Monday, August 18, 2008

Pittsburgh Council Talks Merger

There were many questions but few answers as Pittsburgh City Council took up the issue of a proposed merger of the city and Allegheny County.
Council members had questions, in fact some of the invited guest witnesses had questions. Those with the answers….the main proponents of consolidation, Mayor Luke Ravenstahl, County Executive Dan Onorato, and University of Pittsburgh Chancellor Mark Nordenberg who headed a study commission on a merger did not attend.
Barbara Ernsberger chairs the Pittsburgh Democratic Committee. She said supporters have given no good reason why the other municipalities are not involved. She says that means the Pittsburgh area would not be speaking with one voice if the other 129 municipalities are not included. Ernsberger also says the proposed consolidation does not address the city's debt and unfunded pensions.

Tim Stevens’ group, the Black Political Empowerment Project, has yet to take a position on the proposal, but he’s says any merger must take into account the impact on minorities especially concerning political representation and participation in any new joint police force.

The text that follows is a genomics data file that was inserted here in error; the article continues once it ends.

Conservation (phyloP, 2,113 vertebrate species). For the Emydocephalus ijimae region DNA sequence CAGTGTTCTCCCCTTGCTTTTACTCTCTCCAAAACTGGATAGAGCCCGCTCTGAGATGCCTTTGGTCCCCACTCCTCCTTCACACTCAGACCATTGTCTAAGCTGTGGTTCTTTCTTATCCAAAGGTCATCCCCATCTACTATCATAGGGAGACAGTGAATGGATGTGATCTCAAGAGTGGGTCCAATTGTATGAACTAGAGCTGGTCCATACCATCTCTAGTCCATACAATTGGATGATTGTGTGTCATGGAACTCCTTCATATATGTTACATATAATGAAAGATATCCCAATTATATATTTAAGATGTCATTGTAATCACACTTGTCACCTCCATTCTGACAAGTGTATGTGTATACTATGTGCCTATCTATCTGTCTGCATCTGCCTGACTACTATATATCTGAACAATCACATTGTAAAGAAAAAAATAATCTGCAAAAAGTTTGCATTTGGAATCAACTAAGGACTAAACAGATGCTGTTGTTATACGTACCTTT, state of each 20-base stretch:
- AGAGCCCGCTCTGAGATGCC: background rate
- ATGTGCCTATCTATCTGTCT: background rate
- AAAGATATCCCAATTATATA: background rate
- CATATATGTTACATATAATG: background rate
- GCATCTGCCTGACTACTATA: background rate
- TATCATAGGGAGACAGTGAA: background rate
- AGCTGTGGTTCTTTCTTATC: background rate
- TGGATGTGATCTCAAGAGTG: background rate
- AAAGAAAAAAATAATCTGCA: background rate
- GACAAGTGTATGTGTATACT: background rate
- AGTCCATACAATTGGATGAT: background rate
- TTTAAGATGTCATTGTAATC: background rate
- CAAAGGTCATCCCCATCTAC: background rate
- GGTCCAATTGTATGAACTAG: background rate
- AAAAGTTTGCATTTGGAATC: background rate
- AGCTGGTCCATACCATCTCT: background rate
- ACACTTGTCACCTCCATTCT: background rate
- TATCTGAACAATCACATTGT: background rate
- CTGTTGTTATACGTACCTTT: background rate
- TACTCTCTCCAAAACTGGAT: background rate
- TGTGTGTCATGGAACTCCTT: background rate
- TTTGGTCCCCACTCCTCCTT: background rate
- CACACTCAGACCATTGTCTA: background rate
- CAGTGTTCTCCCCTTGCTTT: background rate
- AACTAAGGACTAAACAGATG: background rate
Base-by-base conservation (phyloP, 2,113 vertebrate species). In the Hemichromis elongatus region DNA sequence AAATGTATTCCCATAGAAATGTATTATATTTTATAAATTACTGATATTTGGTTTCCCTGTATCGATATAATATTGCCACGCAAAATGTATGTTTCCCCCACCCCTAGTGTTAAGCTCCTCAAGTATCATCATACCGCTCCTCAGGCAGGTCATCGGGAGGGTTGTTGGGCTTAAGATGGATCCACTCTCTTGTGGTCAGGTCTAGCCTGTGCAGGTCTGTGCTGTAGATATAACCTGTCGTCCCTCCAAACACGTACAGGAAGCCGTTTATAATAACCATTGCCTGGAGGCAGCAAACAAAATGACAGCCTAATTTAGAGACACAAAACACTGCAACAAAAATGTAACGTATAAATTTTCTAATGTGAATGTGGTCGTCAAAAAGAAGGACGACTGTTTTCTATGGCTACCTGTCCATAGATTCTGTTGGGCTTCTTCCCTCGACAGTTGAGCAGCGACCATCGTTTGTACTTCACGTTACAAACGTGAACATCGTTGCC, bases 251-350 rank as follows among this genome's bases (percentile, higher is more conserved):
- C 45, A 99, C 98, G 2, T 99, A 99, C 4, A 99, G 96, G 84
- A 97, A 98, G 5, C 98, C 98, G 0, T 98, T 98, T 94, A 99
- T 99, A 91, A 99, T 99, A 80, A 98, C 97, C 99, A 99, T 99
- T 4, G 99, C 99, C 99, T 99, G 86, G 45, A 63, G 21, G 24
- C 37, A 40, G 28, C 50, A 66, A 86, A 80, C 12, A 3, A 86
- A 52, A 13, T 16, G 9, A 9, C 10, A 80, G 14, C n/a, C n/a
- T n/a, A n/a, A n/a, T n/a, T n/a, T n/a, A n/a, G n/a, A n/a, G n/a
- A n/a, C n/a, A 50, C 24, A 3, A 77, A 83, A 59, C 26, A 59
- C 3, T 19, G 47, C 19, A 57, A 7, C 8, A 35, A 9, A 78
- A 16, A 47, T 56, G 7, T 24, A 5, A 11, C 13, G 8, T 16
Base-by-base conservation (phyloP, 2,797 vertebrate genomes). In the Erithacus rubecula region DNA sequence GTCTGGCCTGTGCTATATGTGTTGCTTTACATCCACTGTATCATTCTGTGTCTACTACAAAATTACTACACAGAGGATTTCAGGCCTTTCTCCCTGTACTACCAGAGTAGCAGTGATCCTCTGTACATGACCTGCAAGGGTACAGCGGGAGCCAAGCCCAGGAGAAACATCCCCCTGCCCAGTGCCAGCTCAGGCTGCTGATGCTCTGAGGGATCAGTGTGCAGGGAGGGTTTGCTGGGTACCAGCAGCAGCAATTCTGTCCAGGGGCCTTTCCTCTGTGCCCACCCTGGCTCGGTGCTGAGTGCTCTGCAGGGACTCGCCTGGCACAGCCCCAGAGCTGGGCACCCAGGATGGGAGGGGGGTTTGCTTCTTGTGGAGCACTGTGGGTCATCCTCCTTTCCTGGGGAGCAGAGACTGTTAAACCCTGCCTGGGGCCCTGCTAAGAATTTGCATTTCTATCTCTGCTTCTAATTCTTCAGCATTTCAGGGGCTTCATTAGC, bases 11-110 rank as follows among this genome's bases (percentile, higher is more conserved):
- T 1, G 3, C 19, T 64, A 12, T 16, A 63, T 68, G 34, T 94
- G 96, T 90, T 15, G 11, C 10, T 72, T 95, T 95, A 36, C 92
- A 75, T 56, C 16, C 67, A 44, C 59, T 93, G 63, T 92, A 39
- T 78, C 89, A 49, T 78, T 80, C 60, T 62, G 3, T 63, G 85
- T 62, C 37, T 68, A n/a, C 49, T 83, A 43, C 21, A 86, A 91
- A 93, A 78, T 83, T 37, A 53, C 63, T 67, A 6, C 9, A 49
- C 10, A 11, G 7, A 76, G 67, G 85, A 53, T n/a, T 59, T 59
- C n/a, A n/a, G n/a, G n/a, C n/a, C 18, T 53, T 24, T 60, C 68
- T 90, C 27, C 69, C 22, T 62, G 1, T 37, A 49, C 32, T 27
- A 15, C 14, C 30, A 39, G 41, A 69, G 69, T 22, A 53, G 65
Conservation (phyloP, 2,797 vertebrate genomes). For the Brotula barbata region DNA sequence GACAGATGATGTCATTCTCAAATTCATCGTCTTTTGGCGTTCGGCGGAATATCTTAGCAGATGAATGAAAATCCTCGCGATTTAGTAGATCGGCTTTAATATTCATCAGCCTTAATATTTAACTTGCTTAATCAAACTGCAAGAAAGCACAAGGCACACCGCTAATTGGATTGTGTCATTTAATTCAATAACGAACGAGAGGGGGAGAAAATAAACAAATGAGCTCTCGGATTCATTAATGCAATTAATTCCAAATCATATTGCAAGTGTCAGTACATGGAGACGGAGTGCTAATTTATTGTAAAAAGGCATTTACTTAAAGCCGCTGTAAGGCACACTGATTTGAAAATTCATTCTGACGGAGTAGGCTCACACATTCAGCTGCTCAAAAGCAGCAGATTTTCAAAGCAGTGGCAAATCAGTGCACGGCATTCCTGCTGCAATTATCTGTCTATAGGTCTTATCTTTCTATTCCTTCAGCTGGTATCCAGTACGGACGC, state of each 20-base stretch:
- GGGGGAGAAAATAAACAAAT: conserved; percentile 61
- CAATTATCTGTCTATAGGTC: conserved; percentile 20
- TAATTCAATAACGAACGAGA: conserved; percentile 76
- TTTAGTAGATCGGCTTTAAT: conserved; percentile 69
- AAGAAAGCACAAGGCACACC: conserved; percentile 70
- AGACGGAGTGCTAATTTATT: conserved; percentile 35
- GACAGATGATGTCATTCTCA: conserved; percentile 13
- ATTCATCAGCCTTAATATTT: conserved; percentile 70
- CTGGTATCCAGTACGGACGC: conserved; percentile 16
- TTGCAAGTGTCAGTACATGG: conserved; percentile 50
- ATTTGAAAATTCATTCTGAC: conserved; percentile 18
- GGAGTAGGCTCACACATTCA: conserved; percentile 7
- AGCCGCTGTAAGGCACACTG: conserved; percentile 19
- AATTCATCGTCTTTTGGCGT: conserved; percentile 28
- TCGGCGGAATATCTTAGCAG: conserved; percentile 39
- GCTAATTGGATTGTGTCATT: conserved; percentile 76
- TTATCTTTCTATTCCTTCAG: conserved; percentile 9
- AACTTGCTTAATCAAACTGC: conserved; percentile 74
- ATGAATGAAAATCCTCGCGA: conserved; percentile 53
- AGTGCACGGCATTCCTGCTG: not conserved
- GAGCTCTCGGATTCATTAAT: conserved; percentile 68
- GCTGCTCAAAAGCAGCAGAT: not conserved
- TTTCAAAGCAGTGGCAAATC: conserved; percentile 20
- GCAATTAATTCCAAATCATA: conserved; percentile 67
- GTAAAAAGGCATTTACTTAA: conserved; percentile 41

Grant Irvin, policy director for the Group "10,000 Friends, an anti-sprawl, sustainable development organization, says the key issue is not whether the city and county should merge, although that might be the solution, but rather how to provide the best services to citizens. He says officials need to ask 5 questions: 1) what is the most effective way to provide services; 2) what is the most equitable way to pay for those services; 3)what inter-government systems must change in order to provide quality services; 4) what obstacles are preventing delivery of the services; and, 5) who should be "at the table."

Councilman Jim Motznik says he supports consolidation but on one big condition: all school districts in the county are joined…and all municipalities as well
The mayor and county executive wanted state lawmakers to okay a measure to permit a ballot question on the issue in November of next year. But legislators say more research is needed…and in the meantime the city and county should look at consolidating planning commissions and economic development departments.

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